All firms will need to review their pricing models and develop or enhance value assessment frameworks. We expect this to create further pressure, especially for some high-cost credit lenders. They have already been subject to numerous interventions to address the value of specific products, and the FCA has highlighted business models that rely on practices that may harm consumers, for example, relending and charging late payment fees or arrears.

The duty may also result in downward pressure on certain distribution charges. The FCA raised concerns about lifetime mortgages, and it will challenge intermediaries to justify that their fees and charges are commensurate with the value of the advice and services they provide.

Manufacturers must consider the overall charges that the customer might pay, including any that might result from the firm’s distribution strategy – for example, they should factor average intermediary fees into their value assessments. Manufacturers are expected to complete their open product reviews by April 2023, three months ahead of the overall implementation deadline.

The aim is for manufacturers to share their review outcomes with distributors in good time to enable all parties to decide if changes are needed. In practice, providing distributors with information on product reviews as it becomes available might be preferable. Firms should consider maintaining an open dialogue with their distribution partners to avoid having to rush difficult commercial decisions as the deadline approaches.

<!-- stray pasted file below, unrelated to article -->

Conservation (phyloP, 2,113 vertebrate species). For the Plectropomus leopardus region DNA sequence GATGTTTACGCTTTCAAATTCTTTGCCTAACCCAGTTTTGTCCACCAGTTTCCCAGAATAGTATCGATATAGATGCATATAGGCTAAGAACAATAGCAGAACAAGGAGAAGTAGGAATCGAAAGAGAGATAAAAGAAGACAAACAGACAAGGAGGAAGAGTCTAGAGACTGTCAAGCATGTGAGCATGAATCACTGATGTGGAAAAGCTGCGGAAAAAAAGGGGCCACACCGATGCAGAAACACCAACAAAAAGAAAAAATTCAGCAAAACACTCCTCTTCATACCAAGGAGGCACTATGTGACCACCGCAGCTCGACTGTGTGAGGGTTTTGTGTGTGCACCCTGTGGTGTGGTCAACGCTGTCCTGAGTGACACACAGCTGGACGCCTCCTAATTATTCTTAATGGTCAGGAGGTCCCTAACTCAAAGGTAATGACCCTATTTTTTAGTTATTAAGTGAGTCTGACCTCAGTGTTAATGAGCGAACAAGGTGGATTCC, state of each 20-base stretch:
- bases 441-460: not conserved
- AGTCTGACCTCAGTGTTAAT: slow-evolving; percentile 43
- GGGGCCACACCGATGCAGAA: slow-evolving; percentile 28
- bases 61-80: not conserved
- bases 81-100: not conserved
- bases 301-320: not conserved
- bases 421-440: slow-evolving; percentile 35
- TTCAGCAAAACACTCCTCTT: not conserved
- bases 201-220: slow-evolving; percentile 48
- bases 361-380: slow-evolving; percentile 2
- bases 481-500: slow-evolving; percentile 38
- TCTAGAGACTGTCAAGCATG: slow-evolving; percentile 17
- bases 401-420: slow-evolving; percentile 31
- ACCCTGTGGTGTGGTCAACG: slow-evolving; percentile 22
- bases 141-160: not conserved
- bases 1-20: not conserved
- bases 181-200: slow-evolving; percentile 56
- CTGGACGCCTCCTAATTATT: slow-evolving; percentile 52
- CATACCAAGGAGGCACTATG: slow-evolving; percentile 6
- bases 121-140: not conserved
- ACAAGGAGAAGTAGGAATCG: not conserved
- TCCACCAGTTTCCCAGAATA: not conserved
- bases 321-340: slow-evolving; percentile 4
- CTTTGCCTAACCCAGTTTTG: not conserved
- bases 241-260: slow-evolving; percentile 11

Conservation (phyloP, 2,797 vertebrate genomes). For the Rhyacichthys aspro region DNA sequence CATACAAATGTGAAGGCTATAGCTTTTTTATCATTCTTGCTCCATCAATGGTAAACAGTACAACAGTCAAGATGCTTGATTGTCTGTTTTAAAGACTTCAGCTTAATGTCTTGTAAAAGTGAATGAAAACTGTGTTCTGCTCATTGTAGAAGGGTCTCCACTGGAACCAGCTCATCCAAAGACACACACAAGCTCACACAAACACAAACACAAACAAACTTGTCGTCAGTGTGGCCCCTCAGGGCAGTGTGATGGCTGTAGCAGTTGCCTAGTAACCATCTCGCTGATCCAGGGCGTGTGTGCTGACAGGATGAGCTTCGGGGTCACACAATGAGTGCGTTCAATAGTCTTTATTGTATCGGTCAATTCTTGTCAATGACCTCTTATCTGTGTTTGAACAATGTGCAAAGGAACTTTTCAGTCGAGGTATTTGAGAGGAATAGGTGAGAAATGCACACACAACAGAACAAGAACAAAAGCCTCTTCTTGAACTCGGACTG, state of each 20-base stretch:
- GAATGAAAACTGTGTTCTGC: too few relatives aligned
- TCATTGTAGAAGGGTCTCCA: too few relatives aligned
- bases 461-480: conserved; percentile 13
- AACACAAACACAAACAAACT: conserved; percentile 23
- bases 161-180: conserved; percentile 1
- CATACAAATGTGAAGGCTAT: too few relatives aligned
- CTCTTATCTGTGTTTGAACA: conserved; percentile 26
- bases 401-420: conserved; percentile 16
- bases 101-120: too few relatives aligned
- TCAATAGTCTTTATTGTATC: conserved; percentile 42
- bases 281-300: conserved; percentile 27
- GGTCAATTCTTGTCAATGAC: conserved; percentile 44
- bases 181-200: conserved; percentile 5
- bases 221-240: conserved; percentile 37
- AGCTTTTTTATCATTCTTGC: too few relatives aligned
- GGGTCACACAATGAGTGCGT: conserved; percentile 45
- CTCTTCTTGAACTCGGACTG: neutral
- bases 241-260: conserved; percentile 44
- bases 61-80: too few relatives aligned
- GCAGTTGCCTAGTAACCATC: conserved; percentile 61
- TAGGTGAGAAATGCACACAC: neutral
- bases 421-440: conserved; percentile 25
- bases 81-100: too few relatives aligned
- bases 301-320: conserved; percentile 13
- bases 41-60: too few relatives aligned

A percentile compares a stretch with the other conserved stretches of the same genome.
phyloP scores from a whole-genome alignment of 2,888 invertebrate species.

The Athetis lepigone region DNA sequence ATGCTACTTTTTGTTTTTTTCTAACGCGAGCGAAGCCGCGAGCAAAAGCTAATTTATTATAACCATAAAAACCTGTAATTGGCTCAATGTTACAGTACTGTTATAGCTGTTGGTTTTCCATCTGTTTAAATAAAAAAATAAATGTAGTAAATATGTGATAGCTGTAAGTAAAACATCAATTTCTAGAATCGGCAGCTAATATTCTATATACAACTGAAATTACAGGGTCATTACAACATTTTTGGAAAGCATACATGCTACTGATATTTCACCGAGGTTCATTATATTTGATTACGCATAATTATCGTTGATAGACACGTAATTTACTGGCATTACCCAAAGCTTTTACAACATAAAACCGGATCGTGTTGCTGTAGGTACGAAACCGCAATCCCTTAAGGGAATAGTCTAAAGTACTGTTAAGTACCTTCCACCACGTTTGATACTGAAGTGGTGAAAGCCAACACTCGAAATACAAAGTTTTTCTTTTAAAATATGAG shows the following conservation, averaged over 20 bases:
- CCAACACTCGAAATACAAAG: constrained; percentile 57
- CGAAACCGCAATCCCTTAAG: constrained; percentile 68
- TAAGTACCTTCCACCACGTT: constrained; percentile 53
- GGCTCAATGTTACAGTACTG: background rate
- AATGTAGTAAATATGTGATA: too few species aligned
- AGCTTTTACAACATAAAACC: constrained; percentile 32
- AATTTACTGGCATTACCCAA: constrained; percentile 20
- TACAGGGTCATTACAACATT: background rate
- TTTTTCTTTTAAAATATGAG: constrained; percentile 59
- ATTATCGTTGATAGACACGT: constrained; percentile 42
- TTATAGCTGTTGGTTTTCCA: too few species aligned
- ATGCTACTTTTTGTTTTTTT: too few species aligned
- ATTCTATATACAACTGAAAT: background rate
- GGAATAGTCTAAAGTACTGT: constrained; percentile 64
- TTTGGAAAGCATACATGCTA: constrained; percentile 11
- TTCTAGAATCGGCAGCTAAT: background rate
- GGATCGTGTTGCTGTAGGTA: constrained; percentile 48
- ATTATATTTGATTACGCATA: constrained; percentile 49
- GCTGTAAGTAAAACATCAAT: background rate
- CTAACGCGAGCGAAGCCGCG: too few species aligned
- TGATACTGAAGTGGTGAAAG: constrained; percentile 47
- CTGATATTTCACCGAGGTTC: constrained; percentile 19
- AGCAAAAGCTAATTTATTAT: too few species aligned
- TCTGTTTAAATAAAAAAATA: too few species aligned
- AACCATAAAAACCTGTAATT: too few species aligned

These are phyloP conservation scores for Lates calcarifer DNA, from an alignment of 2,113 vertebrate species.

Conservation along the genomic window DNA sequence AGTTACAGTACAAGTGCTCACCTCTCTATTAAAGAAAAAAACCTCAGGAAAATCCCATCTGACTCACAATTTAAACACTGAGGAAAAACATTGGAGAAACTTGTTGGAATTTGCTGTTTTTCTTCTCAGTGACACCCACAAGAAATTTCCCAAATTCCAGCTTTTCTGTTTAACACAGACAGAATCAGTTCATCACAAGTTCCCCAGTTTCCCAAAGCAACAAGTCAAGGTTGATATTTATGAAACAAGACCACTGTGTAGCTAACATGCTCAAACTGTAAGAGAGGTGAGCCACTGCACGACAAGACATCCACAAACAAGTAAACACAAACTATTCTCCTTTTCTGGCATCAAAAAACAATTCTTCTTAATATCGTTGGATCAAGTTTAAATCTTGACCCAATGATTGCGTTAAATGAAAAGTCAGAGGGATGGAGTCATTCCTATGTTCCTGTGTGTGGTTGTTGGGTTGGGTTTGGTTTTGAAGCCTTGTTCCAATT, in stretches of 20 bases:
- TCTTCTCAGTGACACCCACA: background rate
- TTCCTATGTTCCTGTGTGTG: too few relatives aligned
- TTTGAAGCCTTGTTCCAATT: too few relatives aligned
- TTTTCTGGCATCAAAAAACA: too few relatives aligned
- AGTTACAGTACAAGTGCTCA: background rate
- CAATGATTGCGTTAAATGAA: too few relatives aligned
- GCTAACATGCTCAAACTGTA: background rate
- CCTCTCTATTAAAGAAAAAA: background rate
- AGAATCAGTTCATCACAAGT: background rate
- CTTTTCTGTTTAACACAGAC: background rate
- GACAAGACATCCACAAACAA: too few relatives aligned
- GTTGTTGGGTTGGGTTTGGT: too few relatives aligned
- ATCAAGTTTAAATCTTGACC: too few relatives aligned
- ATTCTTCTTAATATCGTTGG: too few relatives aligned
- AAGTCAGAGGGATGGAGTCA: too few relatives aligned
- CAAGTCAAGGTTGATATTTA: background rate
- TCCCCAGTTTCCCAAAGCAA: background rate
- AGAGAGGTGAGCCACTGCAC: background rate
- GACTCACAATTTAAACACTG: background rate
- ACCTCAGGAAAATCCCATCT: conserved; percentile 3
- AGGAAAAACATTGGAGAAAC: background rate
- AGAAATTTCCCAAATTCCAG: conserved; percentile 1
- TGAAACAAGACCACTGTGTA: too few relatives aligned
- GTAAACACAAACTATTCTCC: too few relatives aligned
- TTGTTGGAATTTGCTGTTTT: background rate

Monitoring outcomes

Third, the FCA emphasises the importance of monitoring outcomes, particularly for vulnerable customers and other distinct groups of customers.

The regulator expects firms to identify whether particular groups of customers are experiencing worse outcomes or some form of inadvertent discrimination. Firms may struggle to assemble the necessary data to assess this. However, this is a sensitive topic that could reveal potential areas of harm to groups of customers that firms have not previously identified.

The FCA will require firms to prepare an annual board report on compliance with the duty. In addition, firms will also need to reflect the duty in their strategy, governance, leadership and people policies, including incentives. This is intended to ensure that the duty is embedded in the firm’s culture and that it is focused on enabling good consumer outcomes.

More than just compliance 

Firms and their boards have much to do to ensure their implementation of the duty is effective, from scoping decisions, determination of responsibilities through the distribution chain, development of value assessment frameworks and demonstrating delivery of the four outcomes.

Yet boards should see this as much more than another compliance exercise. Not only is it vital for the protection of consumers but, if done properly, could lead to more satisfied customers overall and drive commercial success.

A Speaker’s Corner: A Speakers’ Corner is an area where open-air public speaking, debate and discussion are allowed. The original and most noted is in the north-east of Hyde Park in London